Applications are now being accepted for the prestigious Leopold Conservation Award® honoring agricultural landowners in Colorado who demonstrate outstanding stewardship and management of natural resources.
Given in honor of renowned conservationist Aldo Leopold, the $10,000 award recognizes private landowner achievement in voluntary conservation. It is presented annually by Sand County Foundation, the Colorado Cattlemen's Association, the Colorado Cattlemen's Agricultural Land Trust, Tri-State Generation and Transmission Association and American AgCredit.
Applications are due by March 8. Finalists and recipient will be announced by April. For complete application information, visit www.leopoldconservationaward.org.
In his influential 1949 book, A Sand County Almanac, Aldo Leopold called for an ethical relationship between people and the land they own and manage, which he called "an evolutionary possibility and an ecological necessity."
"The outstanding agricultural landowners we honor with the Leopold Conservation Award exemplify what it means to be leaders in conservation for the benefit of our environment," said Kevin McAleese, Sand County Foundation president.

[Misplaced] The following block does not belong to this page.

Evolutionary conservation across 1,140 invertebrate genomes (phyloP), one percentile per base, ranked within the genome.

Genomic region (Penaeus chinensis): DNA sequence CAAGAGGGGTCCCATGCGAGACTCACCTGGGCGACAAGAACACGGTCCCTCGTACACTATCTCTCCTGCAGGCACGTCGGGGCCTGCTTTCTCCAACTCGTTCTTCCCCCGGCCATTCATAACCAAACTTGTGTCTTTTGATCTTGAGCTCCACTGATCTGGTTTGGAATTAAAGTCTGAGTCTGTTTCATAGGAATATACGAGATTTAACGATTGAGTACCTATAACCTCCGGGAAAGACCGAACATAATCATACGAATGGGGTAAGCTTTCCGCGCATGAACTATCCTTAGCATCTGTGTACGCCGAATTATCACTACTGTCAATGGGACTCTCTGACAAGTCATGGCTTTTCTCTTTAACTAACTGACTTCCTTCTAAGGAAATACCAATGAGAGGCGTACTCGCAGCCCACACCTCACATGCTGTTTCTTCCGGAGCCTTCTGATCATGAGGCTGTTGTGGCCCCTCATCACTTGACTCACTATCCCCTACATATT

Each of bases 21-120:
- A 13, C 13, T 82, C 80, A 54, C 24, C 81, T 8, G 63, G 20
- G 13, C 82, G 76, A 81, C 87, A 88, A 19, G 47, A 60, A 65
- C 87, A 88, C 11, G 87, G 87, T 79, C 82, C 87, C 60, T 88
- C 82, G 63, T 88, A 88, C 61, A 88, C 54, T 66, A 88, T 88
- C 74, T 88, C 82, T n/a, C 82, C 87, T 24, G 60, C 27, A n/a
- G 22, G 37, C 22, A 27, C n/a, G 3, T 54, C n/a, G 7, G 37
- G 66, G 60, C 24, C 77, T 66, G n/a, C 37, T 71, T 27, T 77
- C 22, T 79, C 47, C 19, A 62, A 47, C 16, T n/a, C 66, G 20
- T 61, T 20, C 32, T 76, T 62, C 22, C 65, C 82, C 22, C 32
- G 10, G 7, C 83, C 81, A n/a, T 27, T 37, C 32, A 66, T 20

"Ranchers are the original environmentalists. The Leopold Conservation Award recognizes a long history of caring for the land, while rewarding ranchers who are excelling in their holistic approach of stewardship," says Bob Patterson, president of the Colorado Cattlemen's Association.
Award applicants are judged based on their demonstration of improved resource conditions, innovation, long-term commitment to stewardship, sustained economic viability, community and civic leadership, and multiple use benefits.
The Colorado award is sponsored by Tri-State Generation and Transmission Assoc., American AgCredit, DuPont Pioneer, The Mosaic Company and the Natural Resources Conservation Service.
Calling all volunteers! Fort Uncompahgre on the Old Spanish Trail has received six new tipis that will be used as outdoor classrooms in conjunction with the Nature Connection. John Hardy has volunteered to lead a group of folks who are willing to learn how to set up the tipis and pitch in where necessary.